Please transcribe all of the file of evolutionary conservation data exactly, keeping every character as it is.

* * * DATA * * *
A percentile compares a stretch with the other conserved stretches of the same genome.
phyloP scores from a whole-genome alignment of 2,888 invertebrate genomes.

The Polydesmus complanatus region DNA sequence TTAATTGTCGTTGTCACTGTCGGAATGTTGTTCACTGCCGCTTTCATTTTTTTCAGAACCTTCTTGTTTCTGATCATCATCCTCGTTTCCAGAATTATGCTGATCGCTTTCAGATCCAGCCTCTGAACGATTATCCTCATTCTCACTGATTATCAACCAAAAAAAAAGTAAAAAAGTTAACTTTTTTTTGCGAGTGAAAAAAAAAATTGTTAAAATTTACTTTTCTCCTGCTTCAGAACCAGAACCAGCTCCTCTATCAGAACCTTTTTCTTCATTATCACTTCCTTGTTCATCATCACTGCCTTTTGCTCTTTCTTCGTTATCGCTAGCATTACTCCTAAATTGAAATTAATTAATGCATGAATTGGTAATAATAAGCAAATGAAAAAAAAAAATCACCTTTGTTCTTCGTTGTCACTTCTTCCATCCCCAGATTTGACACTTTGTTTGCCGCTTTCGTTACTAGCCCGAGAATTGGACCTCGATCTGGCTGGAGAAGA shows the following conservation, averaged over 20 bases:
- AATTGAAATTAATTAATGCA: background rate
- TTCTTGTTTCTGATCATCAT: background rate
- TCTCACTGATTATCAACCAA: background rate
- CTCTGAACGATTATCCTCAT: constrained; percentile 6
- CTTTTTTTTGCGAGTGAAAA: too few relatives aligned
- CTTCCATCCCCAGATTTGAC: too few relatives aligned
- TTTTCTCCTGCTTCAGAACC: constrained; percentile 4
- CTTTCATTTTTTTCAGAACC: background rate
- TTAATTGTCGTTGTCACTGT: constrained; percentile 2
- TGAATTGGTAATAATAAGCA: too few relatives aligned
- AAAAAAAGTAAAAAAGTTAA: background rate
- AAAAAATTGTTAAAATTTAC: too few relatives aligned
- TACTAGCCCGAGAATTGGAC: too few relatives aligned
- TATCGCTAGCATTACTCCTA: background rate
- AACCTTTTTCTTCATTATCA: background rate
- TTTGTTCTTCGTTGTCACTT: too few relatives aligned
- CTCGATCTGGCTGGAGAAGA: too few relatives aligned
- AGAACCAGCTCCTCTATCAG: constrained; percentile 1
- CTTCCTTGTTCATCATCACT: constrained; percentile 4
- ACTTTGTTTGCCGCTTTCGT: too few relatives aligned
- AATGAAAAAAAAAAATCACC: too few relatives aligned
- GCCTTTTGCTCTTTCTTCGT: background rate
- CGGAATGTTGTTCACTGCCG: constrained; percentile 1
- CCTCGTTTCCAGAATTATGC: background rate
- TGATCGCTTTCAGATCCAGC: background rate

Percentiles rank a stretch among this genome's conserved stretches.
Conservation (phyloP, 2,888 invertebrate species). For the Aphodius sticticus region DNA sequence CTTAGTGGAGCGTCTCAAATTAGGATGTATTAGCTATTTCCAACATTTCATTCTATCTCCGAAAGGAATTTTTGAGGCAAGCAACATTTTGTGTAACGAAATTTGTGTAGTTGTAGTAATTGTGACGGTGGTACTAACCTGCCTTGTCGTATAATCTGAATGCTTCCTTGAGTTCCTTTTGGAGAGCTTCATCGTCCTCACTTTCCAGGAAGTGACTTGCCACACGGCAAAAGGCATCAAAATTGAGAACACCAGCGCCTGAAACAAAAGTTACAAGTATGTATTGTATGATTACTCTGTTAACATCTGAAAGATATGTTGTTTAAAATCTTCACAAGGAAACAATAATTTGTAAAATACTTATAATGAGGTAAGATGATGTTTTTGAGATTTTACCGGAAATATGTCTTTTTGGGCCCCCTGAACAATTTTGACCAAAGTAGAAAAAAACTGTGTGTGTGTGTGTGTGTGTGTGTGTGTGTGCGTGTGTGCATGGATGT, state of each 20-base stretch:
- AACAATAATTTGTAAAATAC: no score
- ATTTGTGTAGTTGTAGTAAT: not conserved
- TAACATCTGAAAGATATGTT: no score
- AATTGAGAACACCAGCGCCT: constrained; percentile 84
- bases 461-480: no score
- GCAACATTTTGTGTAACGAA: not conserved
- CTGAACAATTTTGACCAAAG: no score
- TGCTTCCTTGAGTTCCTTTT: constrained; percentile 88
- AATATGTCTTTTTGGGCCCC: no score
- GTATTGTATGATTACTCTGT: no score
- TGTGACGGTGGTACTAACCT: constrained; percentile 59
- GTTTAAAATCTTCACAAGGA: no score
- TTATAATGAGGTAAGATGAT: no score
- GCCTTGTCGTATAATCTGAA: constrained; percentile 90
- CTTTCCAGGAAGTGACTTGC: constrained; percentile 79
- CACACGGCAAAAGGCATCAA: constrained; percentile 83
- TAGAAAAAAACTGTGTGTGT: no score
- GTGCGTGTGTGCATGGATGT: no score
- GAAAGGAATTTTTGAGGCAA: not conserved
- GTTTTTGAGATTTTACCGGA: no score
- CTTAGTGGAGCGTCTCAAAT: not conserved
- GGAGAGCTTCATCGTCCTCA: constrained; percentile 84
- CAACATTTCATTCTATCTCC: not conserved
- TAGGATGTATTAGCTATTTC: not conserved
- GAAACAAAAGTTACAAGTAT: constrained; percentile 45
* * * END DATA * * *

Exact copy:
A percentile compares a stretch with the other conserved stretches of the same genome.
phyloP scores from a whole-genome alignment of 2,888 invertebrate genomes.

The Polydesmus complanatus region DNA sequence TTAATTGTCGTTGTCACTGTCGGAATGTTGTTCACTGCCGCTTTCATTTTTTTCAGAACCTTCTTGTTTCTGATCATCATCCTCGTTTCCAGAATTATGCTGATCGCTTTCAGATCCAGCCTCTGAACGATTATCCTCATTCTCACTGATTATCAACCAAAAAAAAAGTAAAAAAGTTAACTTTTTTTTGCGAGTGAAAAAAAAAATTGTTAAAATTTACTTTTCTCCTGCTTCAGAACCAGAACCAGCTCCTCTATCAGAACCTTTTTCTTCATTATCACTTCCTTGTTCATCATCACTGCCTTTTGCTCTTTCTTCGTTATCGCTAGCATTACTCCTAAATTGAAATTAATTAATGCATGAATTGGTAATAATAAGCAAATGAAAAAAAAAAATCACCTTTGTTCTTCGTTGTCACTTCTTCCATCCCCAGATTTGACACTTTGTTTGCCGCTTTCGTTACTAGCCCGAGAATTGGACCTCGATCTGGCTGGAGAAGA shows the following conservation, averaged over 20 bases:
- AATTGAAATTAATTAATGCA: background rate
- TTCTTGTTTCTGATCATCAT: background rate
- TCTCACTGATTATCAACCAA: background rate
- CTCTGAACGATTATCCTCAT: constrained; percentile 6
- CTTTTTTTTGCGAGTGAAAA: too few relatives aligned
- CTTCCATCCCCAGATTTGAC: too few relatives aligned
- TTTTCTCCTGCTTCAGAACC: constrained; percentile 4
- CTTTCATTTTTTTCAGAACC: background rate
- TTAATTGTCGTTGTCACTGT: constrained; percentile 2
- TGAATTGGTAATAATAAGCA: too few relatives aligned
- AAAAAAAGTAAAAAAGTTAA: background rate
- AAAAAATTGTTAAAATTTAC: too few relatives aligned
- TACTAGCCCGAGAATTGGAC: too few relatives aligned
- TATCGCTAGCATTACTCCTA: background rate
- AACCTTTTTCTTCATTATCA: background rate
- TTTGTTCTTCGTTGTCACTT: too few relatives aligned
- CTCGATCTGGCTGGAGAAGA: too few relatives aligned
- AGAACCAGCTCCTCTATCAG: constrained; percentile 1
- CTTCCTTGTTCATCATCACT: constrained; percentile 4
- ACTTTGTTTGCCGCTTTCGT: too few relatives aligned
- AATGAAAAAAAAAAATCACC: too few relatives aligned
- GCCTTTTGCTCTTTCTTCGT: background rate
- CGGAATGTTGTTCACTGCCG: constrained; percentile 1
- CCTCGTTTCCAGAATTATGC: background rate
- TGATCGCTTTCAGATCCAGC: background rate

Percentiles rank a stretch among this genome's conserved stretches.
Conservation (phyloP, 2,888 invertebrate species). For the Aphodius sticticus region DNA sequence CTTAGTGGAGCGTCTCAAATTAGGATGTATTAGCTATTTCCAACATTTCATTCTATCTCCGAAAGGAATTTTTGAGGCAAGCAACATTTTGTGTAACGAAATTTGTGTAGTTGTAGTAATTGTGACGGTGGTACTAACCTGCCTTGTCGTATAATCTGAATGCTTCCTTGAGTTCCTTTTGGAGAGCTTCATCGTCCTCACTTTCCAGGAAGTGACTTGCCACACGGCAAAAGGCATCAAAATTGAGAACACCAGCGCCTGAAACAAAAGTTACAAGTATGTATTGTATGATTACTCTGTTAACATCTGAAAGATATGTTGTTTAAAATCTTCACAAGGAAACAATAATTTGTAAAATACTTATAATGAGGTAAGATGATGTTTTTGAGATTTTACCGGAAATATGTCTTTTTGGGCCCCCTGAACAATTTTGACCAAAGTAGAAAAAAACTGTGTGTGTGTGTGTGTGTGTGTGTGTGTGTGCGTGTGTGCATGGATGT, state of each 20-base stretch:
- AACAATAATTTGTAAAATAC: no score
- ATTTGTGTAGTTGTAGTAAT: not conserved
- TAACATCTGAAAGATATGTT: no score
- AATTGAGAACACCAGCGCCT: constrained; percentile 84
- bases 461-480: no score
- GCAACATTTTGTGTAACGAA: not conserved
- CTGAACAATTTTGACCAAAG: no score
- TGCTTCCTTGAGTTCCTTTT: constrained; percentile 88
- AATATGTCTTTTTGGGCCCC: no score
- GTATTGTATGATTACTCTGT: no score
- TGTGACGGTGGTACTAACCT: constrained; percentile 59
- GTTTAAAATCTTCACAAGGA: no score
- TTATAATGAGGTAAGATGAT: no score
- GCCTTGTCGTATAATCTGAA: constrained; percentile 90
- CTTTCCAGGAAGTGACTTGC: constrained; percentile 79
- CACACGGCAAAAGGCATCAA: constrained; percentile 83
- TAGAAAAAAACTGTGTGTGT: no score
- GTGCGTGTGTGCATGGATGT: no score
- GAAAGGAATTTTTGAGGCAA: not conserved
- GTTTTTGAGATTTTACCGGA: no score
- CTTAGTGGAGCGTCTCAAAT: not conserved
- GGAGAGCTTCATCGTCCTCA: constrained; percentile 84
- CAACATTTCATTCTATCTCC: not conserved
- TAGGATGTATTAGCTATTTC: not conserved
- GAAACAAAAGTTACAAGTAT: constrained; percentile 45